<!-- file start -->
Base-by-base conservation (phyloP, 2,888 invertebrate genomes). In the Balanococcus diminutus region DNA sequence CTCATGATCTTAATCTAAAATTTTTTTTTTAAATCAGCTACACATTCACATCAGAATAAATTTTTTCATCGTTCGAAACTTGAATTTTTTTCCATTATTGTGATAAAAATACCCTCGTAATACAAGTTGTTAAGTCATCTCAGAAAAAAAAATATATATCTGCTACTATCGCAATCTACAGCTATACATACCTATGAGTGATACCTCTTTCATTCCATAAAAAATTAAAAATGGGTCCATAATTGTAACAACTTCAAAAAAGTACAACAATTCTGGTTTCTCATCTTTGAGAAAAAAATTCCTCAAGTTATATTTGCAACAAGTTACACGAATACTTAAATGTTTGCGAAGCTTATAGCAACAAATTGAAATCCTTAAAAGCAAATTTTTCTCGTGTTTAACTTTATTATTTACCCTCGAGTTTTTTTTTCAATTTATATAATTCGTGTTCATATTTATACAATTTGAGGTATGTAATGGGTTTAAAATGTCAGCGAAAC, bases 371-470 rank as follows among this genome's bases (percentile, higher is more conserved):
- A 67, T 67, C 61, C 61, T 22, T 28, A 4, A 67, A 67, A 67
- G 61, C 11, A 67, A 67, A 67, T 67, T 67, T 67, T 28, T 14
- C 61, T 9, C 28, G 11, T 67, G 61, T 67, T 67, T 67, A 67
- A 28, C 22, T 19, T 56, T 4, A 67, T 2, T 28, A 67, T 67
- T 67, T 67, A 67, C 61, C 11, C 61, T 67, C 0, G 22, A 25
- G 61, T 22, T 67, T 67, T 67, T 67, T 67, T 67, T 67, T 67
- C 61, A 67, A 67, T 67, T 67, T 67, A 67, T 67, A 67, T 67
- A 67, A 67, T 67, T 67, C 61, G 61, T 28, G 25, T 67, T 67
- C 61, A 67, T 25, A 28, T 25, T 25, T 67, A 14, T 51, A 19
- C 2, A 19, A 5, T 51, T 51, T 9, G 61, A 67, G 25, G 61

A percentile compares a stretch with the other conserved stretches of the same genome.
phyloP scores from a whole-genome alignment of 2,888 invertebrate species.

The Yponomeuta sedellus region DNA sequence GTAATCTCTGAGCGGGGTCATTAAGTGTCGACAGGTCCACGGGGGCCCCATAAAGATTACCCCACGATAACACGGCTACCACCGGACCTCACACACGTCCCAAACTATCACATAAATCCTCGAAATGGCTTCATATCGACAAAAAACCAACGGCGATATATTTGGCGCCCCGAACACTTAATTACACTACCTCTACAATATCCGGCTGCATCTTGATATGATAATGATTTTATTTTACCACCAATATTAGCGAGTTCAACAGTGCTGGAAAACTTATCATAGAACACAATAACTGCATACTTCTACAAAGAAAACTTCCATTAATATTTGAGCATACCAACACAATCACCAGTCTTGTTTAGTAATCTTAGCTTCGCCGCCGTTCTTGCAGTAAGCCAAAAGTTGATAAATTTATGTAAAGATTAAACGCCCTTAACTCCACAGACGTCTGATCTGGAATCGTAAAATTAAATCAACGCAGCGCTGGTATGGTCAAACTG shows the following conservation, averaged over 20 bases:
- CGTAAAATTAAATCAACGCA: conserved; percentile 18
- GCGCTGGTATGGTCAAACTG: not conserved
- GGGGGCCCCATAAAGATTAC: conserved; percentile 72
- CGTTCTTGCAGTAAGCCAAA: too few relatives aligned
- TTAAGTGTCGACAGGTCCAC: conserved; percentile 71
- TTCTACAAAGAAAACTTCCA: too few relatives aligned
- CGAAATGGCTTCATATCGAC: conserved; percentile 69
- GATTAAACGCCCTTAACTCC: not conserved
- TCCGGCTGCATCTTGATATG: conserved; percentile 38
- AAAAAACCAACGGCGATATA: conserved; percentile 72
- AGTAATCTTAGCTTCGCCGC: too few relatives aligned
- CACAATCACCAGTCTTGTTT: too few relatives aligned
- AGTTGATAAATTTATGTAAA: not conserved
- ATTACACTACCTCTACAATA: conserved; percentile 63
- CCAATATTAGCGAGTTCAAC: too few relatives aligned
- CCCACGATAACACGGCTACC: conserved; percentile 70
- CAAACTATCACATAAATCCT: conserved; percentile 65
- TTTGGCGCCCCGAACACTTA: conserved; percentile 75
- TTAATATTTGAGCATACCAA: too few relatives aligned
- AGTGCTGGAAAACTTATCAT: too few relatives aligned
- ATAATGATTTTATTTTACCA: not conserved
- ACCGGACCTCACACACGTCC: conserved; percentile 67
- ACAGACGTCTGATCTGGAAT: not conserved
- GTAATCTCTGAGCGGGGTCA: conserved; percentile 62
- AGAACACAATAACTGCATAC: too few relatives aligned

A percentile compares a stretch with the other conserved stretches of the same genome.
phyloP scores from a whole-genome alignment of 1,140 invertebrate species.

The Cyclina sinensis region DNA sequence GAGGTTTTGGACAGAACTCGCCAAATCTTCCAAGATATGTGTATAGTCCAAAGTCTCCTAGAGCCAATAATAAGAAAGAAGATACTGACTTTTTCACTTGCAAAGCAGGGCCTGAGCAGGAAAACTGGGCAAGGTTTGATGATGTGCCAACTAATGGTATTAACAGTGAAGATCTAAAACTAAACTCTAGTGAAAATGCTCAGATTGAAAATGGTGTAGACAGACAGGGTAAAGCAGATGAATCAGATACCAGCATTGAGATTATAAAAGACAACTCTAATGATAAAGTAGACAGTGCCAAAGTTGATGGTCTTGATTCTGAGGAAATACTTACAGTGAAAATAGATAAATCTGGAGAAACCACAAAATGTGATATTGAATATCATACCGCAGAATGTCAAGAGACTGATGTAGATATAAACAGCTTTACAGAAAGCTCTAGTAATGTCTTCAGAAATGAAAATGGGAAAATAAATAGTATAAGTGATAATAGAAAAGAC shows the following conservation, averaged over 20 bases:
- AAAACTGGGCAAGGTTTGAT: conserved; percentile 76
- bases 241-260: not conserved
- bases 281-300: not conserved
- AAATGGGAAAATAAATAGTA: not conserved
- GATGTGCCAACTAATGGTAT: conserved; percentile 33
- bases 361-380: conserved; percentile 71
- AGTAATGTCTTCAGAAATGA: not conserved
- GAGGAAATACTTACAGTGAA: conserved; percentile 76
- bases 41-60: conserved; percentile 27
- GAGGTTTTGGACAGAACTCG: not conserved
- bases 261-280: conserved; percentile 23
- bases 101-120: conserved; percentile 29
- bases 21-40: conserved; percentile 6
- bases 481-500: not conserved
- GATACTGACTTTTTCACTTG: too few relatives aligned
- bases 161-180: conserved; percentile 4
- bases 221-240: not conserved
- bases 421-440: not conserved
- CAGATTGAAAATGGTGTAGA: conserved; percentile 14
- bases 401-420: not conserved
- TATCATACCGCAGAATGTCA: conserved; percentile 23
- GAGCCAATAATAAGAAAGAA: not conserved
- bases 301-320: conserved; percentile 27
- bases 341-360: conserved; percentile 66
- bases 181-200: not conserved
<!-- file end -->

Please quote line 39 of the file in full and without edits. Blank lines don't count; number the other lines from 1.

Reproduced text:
- AGAACACAATAACTGCATAC: too few relatives aligned